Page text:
-I visited every town in Castile at least once
- F appointed Viceroys to govern Aragon while he was away
- Advisors travelled with them and could deal with disputes in area e.g. Revolts or Lawsuits.
Religious Brotherhoods working as peace keeping forces
One set up in every area with 50+ inhabitants.
Remained until 1498; Provided soldiers and money to finance fighting.
-Acted as a police, tried cases e.g. Robbery, Murder, Arson.
-Punishments severe e.g. Mutilation or Death
Crown Governors appointed to Castilian towns
One in every major town, made royal presence felt.
- Collected Taxes, ensured Royal Jurisdiction wasn’t interfered with by Church or Nobility.
- Reported to Crown on local affairs.
- Resented by locals.
Previously caused disturbance in civil wars, where many took part.
-Troublesome nobles arrested: Castles burnt, much of property taken from them.
Crown tried to recover lost lands e.g. 1480 Cortes Of Toledo: almost all of the lands lost since 1464 returned to Crown.
Nobility forbidden to make private war or build new castles.
They were allowed to keep Alcabala- private sales tax.
Crown tried to work with nobility:
- Encouraged to spend time at Court
- Opportunities given to fight in foreign wars
- Promoted Mayorazgo (idea of giving one child the entire inheritance).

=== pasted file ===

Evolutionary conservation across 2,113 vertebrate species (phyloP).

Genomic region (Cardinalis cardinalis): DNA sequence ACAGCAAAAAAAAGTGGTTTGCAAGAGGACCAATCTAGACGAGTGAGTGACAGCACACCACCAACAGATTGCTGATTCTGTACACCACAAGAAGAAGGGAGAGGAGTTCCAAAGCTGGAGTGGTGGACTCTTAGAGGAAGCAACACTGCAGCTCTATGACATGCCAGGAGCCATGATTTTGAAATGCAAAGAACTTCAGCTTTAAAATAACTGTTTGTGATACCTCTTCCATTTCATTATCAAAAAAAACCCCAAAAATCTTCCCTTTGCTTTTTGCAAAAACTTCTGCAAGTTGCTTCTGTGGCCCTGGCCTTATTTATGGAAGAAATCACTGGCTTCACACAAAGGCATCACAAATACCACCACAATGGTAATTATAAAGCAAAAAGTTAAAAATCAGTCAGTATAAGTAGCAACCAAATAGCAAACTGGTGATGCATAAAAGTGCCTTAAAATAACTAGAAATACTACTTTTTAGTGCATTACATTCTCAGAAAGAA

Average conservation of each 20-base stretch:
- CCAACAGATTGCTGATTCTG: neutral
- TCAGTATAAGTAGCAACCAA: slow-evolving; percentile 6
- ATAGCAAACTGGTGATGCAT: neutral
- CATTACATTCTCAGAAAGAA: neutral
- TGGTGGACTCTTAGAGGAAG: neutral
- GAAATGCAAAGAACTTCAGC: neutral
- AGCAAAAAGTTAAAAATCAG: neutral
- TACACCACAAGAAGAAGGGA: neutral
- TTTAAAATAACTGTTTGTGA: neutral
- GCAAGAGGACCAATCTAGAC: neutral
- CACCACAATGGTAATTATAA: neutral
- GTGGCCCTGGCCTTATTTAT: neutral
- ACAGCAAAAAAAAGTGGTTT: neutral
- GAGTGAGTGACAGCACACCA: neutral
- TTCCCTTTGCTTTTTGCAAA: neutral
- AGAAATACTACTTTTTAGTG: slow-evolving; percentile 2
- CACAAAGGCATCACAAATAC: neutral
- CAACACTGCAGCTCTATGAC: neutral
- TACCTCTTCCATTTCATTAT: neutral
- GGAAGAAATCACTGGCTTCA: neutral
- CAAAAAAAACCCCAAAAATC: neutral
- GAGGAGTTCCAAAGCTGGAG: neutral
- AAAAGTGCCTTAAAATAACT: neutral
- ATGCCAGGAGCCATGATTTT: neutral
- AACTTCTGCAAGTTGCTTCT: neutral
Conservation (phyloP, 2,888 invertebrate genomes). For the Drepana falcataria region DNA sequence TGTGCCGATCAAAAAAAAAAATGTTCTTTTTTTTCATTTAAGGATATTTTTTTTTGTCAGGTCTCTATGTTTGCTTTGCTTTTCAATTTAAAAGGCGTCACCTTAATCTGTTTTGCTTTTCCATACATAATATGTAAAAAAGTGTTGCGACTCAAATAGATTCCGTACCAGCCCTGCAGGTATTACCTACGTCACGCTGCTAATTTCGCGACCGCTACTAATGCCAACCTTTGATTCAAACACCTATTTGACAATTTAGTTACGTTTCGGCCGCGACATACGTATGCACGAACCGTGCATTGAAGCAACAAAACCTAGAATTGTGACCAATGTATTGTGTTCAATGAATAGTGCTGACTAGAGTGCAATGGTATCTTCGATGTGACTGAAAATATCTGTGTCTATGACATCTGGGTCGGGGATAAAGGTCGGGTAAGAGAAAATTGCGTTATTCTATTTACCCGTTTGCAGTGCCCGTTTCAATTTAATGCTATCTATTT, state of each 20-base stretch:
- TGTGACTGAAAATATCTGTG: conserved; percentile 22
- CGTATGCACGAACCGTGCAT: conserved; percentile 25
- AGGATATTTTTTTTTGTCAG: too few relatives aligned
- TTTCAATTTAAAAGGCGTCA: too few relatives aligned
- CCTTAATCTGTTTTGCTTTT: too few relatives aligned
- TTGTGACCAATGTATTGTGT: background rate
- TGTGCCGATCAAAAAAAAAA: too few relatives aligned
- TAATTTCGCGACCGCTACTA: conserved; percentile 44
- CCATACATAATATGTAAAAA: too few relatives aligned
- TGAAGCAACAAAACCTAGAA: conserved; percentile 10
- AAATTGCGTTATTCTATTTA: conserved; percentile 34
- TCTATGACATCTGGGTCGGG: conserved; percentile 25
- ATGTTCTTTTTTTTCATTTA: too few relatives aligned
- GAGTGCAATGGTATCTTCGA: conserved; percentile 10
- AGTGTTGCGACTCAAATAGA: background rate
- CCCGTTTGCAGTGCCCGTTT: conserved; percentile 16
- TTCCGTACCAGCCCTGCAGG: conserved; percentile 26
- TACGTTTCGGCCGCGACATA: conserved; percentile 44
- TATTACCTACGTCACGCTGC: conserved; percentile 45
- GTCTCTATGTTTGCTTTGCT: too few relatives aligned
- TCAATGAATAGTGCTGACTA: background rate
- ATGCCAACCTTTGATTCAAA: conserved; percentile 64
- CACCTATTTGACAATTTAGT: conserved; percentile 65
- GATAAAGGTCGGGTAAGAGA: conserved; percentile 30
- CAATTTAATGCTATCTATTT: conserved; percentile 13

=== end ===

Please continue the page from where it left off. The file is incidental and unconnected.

- Orders of Chivalry given out: Knights bound by religious vows, members owned large estates, F became Master of the Vows- Increased Royal Income.
Royal Councils created, 5 chambers that dealt with separately with:
- Foreign Policy
- Nobility & Letrados (Lawyers)
1483, Council of Supreme Inquisition formed.
1489, Council of Orders (dealt with Militia)
Law and Order
1489: Ordinances issued establishing permanent court at Valladolid.
More Permanent courts established in: Granada, Santiago De Compostela, Seville.
-Appeals from courts went to Council of Castile, highest appeal court.
Aragon: had own appeal court, independent from king and protected Aragonese rights.
Castile and Aragon had own separate Cortes. They were usually called to grant money or confirm Royal Legislation.
Met 16 times throughout reign. Didn’t meet between 1482-1498 because I was given money from Hermandades so didn’t need to call a Cortes.
3 separate Cortes for 3 individual kingdoms in Aragon. People’s grievances were discussed before granting money - gave Cortes power e.g. Dislike of Hermandad led to their suspension in 1488.